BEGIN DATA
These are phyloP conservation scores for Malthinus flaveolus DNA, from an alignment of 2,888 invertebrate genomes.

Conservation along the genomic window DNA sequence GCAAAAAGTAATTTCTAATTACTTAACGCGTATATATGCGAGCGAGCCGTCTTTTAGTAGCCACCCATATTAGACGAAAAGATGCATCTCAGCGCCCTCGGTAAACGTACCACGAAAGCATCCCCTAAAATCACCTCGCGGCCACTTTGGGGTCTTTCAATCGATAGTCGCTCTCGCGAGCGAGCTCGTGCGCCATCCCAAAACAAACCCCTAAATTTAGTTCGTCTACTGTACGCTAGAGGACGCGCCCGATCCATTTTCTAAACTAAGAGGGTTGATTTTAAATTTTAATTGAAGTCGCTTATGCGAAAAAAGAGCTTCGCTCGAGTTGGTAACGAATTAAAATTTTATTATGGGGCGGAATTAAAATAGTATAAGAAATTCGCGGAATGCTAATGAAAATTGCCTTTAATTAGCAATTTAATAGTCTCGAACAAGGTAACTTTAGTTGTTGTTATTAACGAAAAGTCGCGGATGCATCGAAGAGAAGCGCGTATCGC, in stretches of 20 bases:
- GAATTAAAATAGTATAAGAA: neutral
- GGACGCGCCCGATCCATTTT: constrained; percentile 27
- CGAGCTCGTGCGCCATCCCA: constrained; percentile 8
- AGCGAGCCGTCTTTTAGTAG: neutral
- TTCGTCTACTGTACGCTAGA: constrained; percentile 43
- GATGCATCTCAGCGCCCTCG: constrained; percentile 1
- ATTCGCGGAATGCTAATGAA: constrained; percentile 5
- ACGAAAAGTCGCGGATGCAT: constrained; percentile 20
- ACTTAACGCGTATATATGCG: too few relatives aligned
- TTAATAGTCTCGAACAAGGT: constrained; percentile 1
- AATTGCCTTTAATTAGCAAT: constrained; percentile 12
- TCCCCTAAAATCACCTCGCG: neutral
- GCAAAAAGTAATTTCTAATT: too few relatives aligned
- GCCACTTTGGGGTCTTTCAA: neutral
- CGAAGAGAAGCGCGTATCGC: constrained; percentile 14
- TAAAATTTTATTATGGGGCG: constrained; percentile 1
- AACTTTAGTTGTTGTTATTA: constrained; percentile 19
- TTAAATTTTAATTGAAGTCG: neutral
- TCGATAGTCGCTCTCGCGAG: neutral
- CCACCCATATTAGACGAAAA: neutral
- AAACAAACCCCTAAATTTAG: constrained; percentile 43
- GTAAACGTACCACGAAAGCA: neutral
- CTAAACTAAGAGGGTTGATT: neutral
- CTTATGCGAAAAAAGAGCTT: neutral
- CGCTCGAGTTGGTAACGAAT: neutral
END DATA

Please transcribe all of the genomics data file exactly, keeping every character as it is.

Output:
These are phyloP conservation scores for Malthinus flaveolus DNA, from an alignment of 2,888 invertebrate genomes.

Conservation along the genomic window DNA sequence GCAAAAAGTAATTTCTAATTACTTAACGCGTATATATGCGAGCGAGCCGTCTTTTAGTAGCCACCCATATTAGACGAAAAGATGCATCTCAGCGCCCTCGGTAAACGTACCACGAAAGCATCCCCTAAAATCACCTCGCGGCCACTTTGGGGTCTTTCAATCGATAGTCGCTCTCGCGAGCGAGCTCGTGCGCCATCCCAAAACAAACCCCTAAATTTAGTTCGTCTACTGTACGCTAGAGGACGCGCCCGATCCATTTTCTAAACTAAGAGGGTTGATTTTAAATTTTAATTGAAGTCGCTTATGCGAAAAAAGAGCTTCGCTCGAGTTGGTAACGAATTAAAATTTTATTATGGGGCGGAATTAAAATAGTATAAGAAATTCGCGGAATGCTAATGAAAATTGCCTTTAATTAGCAATTTAATAGTCTCGAACAAGGTAACTTTAGTTGTTGTTATTAACGAAAAGTCGCGGATGCATCGAAGAGAAGCGCGTATCGC, in stretches of 20 bases:
- GAATTAAAATAGTATAAGAA: neutral
- GGACGCGCCCGATCCATTTT: constrained; percentile 27
- CGAGCTCGTGCGCCATCCCA: constrained; percentile 8
- AGCGAGCCGTCTTTTAGTAG: neutral
- TTCGTCTACTGTACGCTAGA: constrained; percentile 43
- GATGCATCTCAGCGCCCTCG: constrained; percentile 1
- ATTCGCGGAATGCTAATGAA: constrained; percentile 5
- ACGAAAAGTCGCGGATGCAT: constrained; percentile 20
- ACTTAACGCGTATATATGCG: too few relatives aligned
- TTAATAGTCTCGAACAAGGT: constrained; percentile 1
- AATTGCCTTTAATTAGCAAT: constrained; percentile 12
- TCCCCTAAAATCACCTCGCG: neutral
- GCAAAAAGTAATTTCTAATT: too few relatives aligned
- GCCACTTTGGGGTCTTTCAA: neutral
- CGAAGAGAAGCGCGTATCGC: constrained; percentile 14
- TAAAATTTTATTATGGGGCG: constrained; percentile 1
- AACTTTAGTTGTTGTTATTA: constrained; percentile 19
- TTAAATTTTAATTGAAGTCG: neutral
- TCGATAGTCGCTCTCGCGAG: neutral
- CCACCCATATTAGACGAAAA: neutral
- AAACAAACCCCTAAATTTAG: constrained; percentile 43
- GTAAACGTACCACGAAAGCA: neutral
- CTAAACTAAGAGGGTTGATT: neutral
- CTTATGCGAAAAAAGAGCTT: neutral
- CGCTCGAGTTGGTAACGAAT: neutral